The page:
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The team behind the upcoming Disney+ streaming service will not focus on being “bigger than Netflix,” Kevin Mayer, chairman, direct-to-consumer and international at the Walt Disney Co., said at a media, entertainment and telecom industry event in Indonesia on Wednesday.
“Going all in with the new business model, disrupting the film business, is not taken lightly,” Mayer told the APOS Summit in Bali, Indonesia.
He acknowledged at APOS that Disney is forgoing the high-margin licensing revenue from its deal with Netflix to set up its own D2C service, but instead of going head to head, Disney+ aims to become a service that can co-exist in the marketplace with established players. “We’re not after being bigger than Netflix or beating Netflix,” Mayer said. “Netflix is a very high-quality service. We’re offering entirely different content. We’d just like to serve consumers well.”
He also said that the company will leverage the reach and appeal of its various business divisions to make a splash when the streaming service launches in November. Disney will utilize various segments, including its theme parks, consumer products business, TV networks, and film and other entertainment operations to promote Disney+, he explained. This will mean that the service’s subscriber acquisition will be “a little more efficient than others because of those platforms,” Mayer said. “We’ll utilize those fully and aggressively, for sure.”
Competitively priced at $6.99, Disney+ service will have a $1 billion programming budget in its first year and see Disney end partnerships with such established streamers as Netflix to retain content, including classic Disney and Pixar animated titles, the Marvel Cinematic Universe and Star Wars slates, and The Simpsons.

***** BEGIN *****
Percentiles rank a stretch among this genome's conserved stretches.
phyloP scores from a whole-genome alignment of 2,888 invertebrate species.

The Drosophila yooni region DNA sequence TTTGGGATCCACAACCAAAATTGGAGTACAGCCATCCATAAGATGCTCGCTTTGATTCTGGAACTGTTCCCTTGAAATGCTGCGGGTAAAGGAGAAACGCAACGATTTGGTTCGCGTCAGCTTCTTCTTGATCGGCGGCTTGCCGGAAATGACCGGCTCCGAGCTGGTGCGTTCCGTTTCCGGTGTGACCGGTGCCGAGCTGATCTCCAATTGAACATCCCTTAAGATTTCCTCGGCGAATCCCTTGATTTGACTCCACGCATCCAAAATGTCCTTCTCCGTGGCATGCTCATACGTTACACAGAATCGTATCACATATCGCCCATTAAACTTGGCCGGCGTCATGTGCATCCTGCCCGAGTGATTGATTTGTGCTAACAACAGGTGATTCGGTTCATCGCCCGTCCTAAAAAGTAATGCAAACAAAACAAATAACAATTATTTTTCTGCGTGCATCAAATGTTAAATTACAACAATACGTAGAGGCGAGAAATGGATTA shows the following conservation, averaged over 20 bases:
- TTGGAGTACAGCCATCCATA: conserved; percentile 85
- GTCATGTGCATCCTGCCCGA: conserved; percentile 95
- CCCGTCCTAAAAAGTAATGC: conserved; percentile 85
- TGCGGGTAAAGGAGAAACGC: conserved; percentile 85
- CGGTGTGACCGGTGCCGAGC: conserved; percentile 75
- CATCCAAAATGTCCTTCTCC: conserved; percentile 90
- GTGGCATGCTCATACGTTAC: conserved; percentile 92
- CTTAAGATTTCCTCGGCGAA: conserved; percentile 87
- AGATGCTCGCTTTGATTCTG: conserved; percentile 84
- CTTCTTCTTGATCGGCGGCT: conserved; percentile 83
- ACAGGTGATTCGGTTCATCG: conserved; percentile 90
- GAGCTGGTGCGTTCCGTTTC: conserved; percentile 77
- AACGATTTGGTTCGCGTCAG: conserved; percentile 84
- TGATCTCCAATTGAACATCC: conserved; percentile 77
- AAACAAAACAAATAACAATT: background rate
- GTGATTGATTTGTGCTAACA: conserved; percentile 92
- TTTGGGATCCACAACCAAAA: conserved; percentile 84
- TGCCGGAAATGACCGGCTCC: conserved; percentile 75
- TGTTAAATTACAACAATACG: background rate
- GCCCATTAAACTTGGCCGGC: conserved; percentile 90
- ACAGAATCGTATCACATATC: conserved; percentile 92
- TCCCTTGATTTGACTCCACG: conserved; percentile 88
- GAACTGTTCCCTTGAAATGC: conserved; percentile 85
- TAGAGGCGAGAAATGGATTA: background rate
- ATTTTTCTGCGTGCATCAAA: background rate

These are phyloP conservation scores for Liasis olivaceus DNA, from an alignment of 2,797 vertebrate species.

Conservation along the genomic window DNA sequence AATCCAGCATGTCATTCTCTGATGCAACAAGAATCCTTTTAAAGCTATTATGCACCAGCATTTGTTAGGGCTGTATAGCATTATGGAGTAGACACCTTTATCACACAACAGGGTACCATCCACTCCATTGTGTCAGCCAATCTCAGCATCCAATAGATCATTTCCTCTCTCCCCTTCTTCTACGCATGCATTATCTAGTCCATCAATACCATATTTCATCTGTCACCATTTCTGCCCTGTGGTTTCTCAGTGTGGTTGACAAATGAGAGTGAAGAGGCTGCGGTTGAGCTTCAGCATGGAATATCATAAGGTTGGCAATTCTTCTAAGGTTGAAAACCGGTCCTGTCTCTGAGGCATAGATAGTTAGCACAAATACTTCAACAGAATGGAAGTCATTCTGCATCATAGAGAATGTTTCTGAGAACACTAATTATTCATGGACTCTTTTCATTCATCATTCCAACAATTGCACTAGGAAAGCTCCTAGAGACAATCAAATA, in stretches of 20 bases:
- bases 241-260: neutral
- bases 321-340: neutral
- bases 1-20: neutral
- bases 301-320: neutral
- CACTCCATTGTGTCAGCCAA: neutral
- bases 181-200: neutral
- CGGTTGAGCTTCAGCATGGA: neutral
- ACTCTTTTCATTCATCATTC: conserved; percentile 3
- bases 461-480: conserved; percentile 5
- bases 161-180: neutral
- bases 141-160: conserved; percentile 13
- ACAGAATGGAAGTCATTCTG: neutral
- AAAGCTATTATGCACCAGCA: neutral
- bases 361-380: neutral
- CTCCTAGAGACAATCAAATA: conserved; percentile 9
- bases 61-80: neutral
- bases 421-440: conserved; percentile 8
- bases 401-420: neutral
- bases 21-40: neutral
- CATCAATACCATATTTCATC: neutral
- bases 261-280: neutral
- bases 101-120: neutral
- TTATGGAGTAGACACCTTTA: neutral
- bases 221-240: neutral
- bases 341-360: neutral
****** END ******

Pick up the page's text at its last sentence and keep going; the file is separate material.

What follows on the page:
The company sees the two key benefits of launching its own direct-to-consumer, or D2C, service, Mayer said. The first is offering a more customized, personalized service to consumers. “You can understand your consumers. The only way to get data of people’s affinities and viewing patterns is to have a direct relationship with them,” he explained. “We can then use that data to personalize the service and serve the consumers better.”
The second is the ability to leverage the company’s brands for growth in the digital age. “It’s a big financial growth strategy,” Mayer said. “There’s a whole part of the value chain that doesn’t rely on third parties. And that distribution value chain doesn’t require massive infrastructure anymore. It requires the right brands, the right videos and the way to inject that video onto the internet. You can do that, you can have your high-quality distributor. We have the brands that work, brands that matter, therefore built-in equity with consumers, and an advantage to get people to view our product online outside of a traditional TV bundle.”
During an investor event earlier this month, Disney chairman and CEO Bob Iger forecast that Disney+ would break even in five years. Mayer detailed how the new setup of Disney’s business business will facilitate this. The theme parks and consumer products operations, which are related to intellectual property but are not media businesses per se, are grouped into one division, while the creative element, including the movie and TV studios and ESPN, are under another division, which, is “essentially a content engine,” Mayer said. Then there is the D2C and international division, which can monetize the content.
The D2C segment will pay license fees to use the product that the content segment creates, as it would pay other companies for programming, the executive mentioned. The five-year break-even plan includes these payments to the content divisions. “Investors will be able to value the traditional Disney, which we made whole because of the payments we’re making, and the new part of the Walt Disney Company, which is our D2C business,” he said.
A clearer picture of the original and other content that Disney+ will offer has continued to emerge since the unveiling of the pricing and other details.
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